The reason for winter according to the abbreviated version of Greek mythology: Zeus, the king of all the gods, had a lovely niece, Persephone. 

Hades, king of the underworld, was an ominous fellow who fell in love with Persephone. Before anyone could stop him, Hades grabbed Persephone and dove deep into the darkest depths of the Underworld.

Hades locked Persephone in a beautifully decorated room. He brought her all kinds of delicious food. Persephone refused to eat. She had heard if you ate anything in Hades, you could never leave. She had every intention of leaving as soon as she could figure a way out.

Time went by. Finally, in desperate hunger, Persephone ate six pomegranate seeds. She promptly burst into tears.

A deal was worked out: If Persephone would marry Hades, she would live as queen of the Underworld for six months each winter. In the spring, Persephone would return to earth and live there for six months.

Every spring, the earth comes to life with flowers blooming and crops growing and the fields are green. Every fall, Persephone returns to the underworld and Lake City gets colder and colder.…

Maybe Persephone was late returning to Hades this season because our spectacular autumn lasted and lasted making it an Indian summer that we were captivated with for an unusually long time…and the price seems to be that our really cold season started off long before it was officially winter. The frosty bitter cold we don’t usually experience until mid January began to poke us with its bony, icy fingers in October and became more and more brazen with countless mornings starting out below 0 and our days never climbing near the freezing mark of 32 degrees Fahrenheit.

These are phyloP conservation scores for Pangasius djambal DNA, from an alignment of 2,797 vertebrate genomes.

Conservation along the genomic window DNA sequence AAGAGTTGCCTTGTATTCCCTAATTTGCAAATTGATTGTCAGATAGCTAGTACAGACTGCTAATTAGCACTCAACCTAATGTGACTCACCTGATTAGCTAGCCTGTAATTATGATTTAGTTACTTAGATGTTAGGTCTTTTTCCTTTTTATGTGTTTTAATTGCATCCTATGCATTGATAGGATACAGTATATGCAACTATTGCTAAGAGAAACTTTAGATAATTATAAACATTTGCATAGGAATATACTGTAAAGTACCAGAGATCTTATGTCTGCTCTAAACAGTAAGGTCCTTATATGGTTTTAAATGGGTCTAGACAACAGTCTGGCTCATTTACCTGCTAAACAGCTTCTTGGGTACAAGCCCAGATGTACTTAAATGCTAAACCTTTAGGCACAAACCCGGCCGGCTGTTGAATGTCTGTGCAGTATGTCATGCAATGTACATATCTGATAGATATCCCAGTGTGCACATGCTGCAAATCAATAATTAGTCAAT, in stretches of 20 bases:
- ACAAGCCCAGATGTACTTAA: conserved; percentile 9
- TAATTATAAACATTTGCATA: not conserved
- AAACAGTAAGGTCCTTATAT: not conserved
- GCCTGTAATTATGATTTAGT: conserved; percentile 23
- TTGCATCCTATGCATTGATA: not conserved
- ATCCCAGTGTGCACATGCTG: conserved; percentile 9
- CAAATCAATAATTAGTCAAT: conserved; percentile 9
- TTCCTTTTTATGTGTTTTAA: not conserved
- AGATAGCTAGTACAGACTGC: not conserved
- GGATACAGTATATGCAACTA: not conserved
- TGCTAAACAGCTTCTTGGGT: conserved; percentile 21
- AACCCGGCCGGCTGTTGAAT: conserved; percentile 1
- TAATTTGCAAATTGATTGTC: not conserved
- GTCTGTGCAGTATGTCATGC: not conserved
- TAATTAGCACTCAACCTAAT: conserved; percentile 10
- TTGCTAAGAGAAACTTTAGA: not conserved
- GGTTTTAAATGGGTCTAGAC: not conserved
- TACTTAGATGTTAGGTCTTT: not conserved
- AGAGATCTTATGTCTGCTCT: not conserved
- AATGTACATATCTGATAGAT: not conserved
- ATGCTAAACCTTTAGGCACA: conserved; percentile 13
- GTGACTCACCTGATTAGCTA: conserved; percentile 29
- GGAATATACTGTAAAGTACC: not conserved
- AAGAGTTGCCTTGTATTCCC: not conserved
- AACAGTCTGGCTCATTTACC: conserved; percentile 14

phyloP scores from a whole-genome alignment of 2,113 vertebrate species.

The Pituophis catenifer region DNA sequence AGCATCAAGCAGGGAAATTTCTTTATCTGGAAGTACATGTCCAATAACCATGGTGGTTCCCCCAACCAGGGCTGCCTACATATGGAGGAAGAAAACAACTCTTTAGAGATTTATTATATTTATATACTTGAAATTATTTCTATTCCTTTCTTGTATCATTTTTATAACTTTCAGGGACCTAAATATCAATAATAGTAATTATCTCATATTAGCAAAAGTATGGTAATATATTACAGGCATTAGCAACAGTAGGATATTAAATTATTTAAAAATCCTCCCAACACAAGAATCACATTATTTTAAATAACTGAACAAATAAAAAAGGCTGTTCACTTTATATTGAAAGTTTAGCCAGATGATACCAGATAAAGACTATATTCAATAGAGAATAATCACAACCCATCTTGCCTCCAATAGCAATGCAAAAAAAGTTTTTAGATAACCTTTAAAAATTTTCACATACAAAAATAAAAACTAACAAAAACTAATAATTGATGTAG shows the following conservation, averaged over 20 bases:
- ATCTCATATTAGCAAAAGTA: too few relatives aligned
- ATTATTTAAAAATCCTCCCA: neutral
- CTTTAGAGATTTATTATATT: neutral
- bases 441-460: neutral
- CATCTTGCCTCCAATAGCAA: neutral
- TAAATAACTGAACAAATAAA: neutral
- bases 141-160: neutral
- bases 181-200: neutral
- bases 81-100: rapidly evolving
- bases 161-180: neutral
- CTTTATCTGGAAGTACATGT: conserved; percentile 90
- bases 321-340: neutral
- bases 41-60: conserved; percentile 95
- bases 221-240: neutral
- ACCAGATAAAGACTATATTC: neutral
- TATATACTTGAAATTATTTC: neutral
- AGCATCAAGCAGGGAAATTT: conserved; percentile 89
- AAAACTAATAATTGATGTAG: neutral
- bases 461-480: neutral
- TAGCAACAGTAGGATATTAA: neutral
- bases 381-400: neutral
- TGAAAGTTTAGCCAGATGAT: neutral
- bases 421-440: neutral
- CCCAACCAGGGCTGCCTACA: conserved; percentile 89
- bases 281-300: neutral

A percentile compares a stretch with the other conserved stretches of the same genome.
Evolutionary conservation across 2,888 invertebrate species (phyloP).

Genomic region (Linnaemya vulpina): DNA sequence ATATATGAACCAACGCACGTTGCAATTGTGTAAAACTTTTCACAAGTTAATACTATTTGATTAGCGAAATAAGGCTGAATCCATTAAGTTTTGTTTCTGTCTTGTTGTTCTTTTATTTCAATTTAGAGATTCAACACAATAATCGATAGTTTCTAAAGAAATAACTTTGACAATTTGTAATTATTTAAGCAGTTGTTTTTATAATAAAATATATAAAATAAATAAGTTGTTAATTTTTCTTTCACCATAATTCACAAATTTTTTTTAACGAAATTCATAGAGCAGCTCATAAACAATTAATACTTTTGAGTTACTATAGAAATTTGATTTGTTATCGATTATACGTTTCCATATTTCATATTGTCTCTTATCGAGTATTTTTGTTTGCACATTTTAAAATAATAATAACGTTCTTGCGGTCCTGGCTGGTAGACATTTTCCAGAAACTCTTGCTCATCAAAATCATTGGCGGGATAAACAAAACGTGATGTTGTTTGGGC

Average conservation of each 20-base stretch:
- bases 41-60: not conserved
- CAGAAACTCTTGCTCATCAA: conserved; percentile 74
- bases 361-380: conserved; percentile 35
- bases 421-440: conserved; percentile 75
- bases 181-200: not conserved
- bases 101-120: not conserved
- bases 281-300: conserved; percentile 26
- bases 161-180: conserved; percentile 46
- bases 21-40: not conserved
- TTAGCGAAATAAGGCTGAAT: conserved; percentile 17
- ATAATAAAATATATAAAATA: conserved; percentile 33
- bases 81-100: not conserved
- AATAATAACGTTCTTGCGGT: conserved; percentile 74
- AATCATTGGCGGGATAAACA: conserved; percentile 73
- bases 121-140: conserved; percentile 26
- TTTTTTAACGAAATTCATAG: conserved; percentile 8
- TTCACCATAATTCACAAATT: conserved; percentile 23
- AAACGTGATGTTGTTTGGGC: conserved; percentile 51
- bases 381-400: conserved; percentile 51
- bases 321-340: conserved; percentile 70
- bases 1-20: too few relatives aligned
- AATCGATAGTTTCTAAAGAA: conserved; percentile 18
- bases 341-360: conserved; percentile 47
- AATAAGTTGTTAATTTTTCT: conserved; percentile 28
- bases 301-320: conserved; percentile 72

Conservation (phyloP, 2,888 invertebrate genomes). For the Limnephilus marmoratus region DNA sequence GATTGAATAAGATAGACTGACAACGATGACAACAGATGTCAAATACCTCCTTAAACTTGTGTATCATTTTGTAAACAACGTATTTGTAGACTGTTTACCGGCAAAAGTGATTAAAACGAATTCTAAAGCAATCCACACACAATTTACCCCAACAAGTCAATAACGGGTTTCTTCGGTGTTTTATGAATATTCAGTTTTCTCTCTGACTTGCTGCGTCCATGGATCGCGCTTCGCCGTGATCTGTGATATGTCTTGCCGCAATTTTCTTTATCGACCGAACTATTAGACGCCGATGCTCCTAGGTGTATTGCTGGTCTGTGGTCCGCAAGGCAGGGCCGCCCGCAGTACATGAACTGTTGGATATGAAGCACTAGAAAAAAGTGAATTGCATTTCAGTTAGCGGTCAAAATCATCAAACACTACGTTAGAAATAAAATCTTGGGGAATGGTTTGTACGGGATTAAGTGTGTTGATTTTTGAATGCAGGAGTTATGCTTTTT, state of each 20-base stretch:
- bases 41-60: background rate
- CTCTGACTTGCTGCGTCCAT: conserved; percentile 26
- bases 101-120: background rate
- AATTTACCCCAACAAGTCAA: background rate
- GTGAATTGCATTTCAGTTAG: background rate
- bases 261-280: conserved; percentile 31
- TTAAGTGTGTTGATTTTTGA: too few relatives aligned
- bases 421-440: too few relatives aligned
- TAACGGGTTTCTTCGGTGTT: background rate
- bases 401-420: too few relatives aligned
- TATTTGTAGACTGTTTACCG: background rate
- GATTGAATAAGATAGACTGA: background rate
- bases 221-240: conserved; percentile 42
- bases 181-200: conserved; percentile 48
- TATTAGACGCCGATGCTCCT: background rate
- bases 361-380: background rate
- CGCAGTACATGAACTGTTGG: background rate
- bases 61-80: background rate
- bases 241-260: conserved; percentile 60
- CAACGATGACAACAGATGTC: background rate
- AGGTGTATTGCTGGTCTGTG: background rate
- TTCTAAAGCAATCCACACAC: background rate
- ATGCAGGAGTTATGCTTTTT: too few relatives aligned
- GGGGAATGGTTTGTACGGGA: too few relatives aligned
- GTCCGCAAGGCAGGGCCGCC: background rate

I delight in the change of seasons and the peacefulness that envelopes us when our thousands of visitors leave but really – so very many days of temperatures starting at 0 and below…darn – over a few seeds – really – rather reminiscent of that bite of apple…darn those harsh consequences of old age and death and the unrelenting cold.

And yet…there is that charming view of Crystal Peak right in front of me. She looks like a heap of gingerbread with powdered sugar on top. The morning sunshine has finally reached our valley and with the nature trail calling for a walk…